Watched Lost in Translation, Sofia Coppola's sophomore foray into film today. I loved her adaptation of the Virgin Suicides, but I wondered if it might have been a fluke due to the Godfather III debacle. Mrs. Spike Jonze wrote and directed this gently nuanced tale of two Americans cut adrift in the floating kingdom who manage to find a bond in their alienation. It's not a very talky or dialogue-heavy movie, so the weight of the story relies on camerawork, and the actors' body languange and facial expressions. Bill Murray is superbly cast as Bob Harris, an aging movie star, and the ingenue Scarlett Johansson displays a maturity beyond her 18 years in her role as Charlotte, Bob's partner in their romp through Tokyo. Coppola, exhibiting her genes, conveys Bob's jetlagged exhaustion by turning Tokyo's garish neon lights into watercolor brush strokes in the reflection of a taxicab window. As Charlotte stares out window of her high-rise luxury hotel room, the camera focuses on a lone skyscraper isolated from the surrounding buildings, revealing Charlotte's inner state of mind. It's subtleties like these that make films a joy to watch. I can't wait to see it again.
Monday, September 29, 2003
Tuesday, September 16, 2003
The swelling has gone down, and the itching has faded. But alas, despite all my wishing and hoping and daydreaming, I must regrettably and dejectedly concede that I have yet to display any superpowers, mutant, radioactive or otherwise, nor has a watcher appeared on my doorstep. No springy, high-flying fun for me. Perhaps I used too much cortisone on the bites. Ah, well, at least I didn't quit my job to freelance as a photographer by day, and patrol cemetaries by night.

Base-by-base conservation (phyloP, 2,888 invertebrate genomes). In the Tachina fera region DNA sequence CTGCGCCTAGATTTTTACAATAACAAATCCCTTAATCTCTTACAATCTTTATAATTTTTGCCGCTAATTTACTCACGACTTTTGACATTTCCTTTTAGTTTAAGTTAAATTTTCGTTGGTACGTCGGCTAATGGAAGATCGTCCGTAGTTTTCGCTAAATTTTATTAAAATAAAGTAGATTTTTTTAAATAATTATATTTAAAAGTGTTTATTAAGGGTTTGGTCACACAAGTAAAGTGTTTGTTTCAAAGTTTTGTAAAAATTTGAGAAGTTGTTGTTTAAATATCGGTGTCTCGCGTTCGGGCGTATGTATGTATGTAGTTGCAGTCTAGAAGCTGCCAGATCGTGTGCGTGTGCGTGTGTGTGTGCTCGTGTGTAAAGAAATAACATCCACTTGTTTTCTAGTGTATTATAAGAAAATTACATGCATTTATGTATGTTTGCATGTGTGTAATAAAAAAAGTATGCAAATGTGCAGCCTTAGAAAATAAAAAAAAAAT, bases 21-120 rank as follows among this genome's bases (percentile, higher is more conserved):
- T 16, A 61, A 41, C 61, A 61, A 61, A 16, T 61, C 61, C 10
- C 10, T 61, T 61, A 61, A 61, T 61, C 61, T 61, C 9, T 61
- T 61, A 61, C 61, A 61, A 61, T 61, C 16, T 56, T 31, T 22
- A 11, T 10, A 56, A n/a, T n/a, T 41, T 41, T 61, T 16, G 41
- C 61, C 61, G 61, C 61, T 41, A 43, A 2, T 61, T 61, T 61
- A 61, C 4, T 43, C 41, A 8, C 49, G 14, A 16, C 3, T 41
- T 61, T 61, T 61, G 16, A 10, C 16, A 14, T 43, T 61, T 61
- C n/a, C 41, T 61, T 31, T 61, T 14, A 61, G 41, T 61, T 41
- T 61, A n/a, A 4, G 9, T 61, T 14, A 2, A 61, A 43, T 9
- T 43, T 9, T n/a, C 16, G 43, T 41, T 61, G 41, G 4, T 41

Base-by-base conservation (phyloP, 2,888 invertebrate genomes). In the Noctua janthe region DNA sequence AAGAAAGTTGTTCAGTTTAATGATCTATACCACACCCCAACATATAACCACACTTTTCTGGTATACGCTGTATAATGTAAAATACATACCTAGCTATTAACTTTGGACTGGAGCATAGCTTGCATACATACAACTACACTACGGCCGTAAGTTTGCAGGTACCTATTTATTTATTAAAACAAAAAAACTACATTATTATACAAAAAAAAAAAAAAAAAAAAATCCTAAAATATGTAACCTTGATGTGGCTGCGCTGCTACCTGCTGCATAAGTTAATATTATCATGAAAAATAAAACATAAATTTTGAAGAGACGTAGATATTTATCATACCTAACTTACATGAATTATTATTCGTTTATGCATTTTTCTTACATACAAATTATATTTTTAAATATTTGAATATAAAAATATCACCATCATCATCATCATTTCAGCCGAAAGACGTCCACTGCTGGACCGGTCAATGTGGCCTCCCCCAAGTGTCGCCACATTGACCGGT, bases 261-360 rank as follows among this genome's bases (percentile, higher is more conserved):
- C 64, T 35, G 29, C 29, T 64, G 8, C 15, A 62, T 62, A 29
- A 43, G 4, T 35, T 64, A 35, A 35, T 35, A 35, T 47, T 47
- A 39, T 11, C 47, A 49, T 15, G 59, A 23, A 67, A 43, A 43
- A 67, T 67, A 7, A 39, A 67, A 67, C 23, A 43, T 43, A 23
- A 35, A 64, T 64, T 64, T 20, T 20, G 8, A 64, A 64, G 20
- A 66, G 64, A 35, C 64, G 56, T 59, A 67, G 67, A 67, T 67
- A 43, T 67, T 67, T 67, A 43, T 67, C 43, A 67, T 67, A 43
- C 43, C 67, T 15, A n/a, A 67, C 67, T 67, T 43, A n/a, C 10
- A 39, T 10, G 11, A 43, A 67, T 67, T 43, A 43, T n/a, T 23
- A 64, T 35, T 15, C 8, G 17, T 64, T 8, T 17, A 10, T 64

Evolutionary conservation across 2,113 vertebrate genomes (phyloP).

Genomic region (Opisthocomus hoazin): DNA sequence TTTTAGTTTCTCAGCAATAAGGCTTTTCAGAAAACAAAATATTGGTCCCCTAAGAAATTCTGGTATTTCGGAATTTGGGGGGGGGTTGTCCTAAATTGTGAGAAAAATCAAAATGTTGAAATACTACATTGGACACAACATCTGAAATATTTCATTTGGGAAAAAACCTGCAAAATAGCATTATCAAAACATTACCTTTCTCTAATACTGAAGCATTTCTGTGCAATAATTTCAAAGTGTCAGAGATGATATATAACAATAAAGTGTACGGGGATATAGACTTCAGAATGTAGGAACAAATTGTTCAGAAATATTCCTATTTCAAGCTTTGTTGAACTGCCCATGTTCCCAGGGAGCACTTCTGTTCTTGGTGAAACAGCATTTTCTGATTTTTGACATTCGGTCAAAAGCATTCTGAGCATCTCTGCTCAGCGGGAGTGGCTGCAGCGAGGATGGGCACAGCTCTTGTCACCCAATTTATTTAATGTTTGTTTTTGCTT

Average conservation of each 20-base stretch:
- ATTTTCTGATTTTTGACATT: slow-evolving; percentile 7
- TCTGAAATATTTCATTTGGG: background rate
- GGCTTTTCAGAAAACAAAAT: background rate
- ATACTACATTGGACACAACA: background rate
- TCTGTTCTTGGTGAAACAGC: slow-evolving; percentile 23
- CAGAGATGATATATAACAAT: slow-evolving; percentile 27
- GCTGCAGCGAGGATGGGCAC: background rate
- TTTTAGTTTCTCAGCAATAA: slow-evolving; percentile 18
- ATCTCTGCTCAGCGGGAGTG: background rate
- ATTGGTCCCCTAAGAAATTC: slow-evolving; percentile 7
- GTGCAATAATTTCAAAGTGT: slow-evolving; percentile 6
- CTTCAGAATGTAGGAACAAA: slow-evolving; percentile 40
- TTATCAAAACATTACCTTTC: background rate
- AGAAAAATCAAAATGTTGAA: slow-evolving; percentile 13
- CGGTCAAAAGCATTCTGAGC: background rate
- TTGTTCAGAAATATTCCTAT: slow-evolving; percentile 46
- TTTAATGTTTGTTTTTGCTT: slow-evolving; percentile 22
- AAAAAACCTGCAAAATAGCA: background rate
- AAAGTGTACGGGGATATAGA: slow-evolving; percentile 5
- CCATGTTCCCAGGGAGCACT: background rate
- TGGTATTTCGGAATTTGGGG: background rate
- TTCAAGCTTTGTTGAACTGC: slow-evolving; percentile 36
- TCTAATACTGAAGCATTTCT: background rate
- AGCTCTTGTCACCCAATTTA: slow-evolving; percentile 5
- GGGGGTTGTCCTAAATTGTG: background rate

But hey, one day, I'll get an opportunity to sail to Valinor, right?
Saturday, September 13, 2003
It appears that I've received a spider bite on my forearm. It's all swollen and sore and itchy, and I've got either hives or other insect/arachnid bites on other parts of my body. Do you suppose I'll start manifesting superpowers? It would be so cool if I did...
Sunday, September 07, 2003
I just adore Neil Gaiman. A few years ago, during a heavy Gaiman-worshipping phase, I chanced upon one of his readings at Stacey's Books in the city. I was able to ask, and have answered, all sorts of questions I had about his work, the main question being, was he going to write/release more books on the endless. I was so giddy about it, I sought out each and every remaining Bay Area appearance he made that week like a crazed groupie. In person, he has a fabulous and self-effacing dry wit, and he does a pitch-perfect reading of his own work. As a comic book writer, he has the ability to weave together various mythologies (like Joseph Campbell) and original storylines in a dark, otherworldly and compelling fashion. Somehow I missed the release of 1602 a few weeks ago, but soon, very soon (September 17), the graphic novel I've been anticipating for like, 5 years will be released. First thing tomorrow, I'm heading over to the comic book shop to correct the 1602 situation. Now, if only he and Josswould collaborate...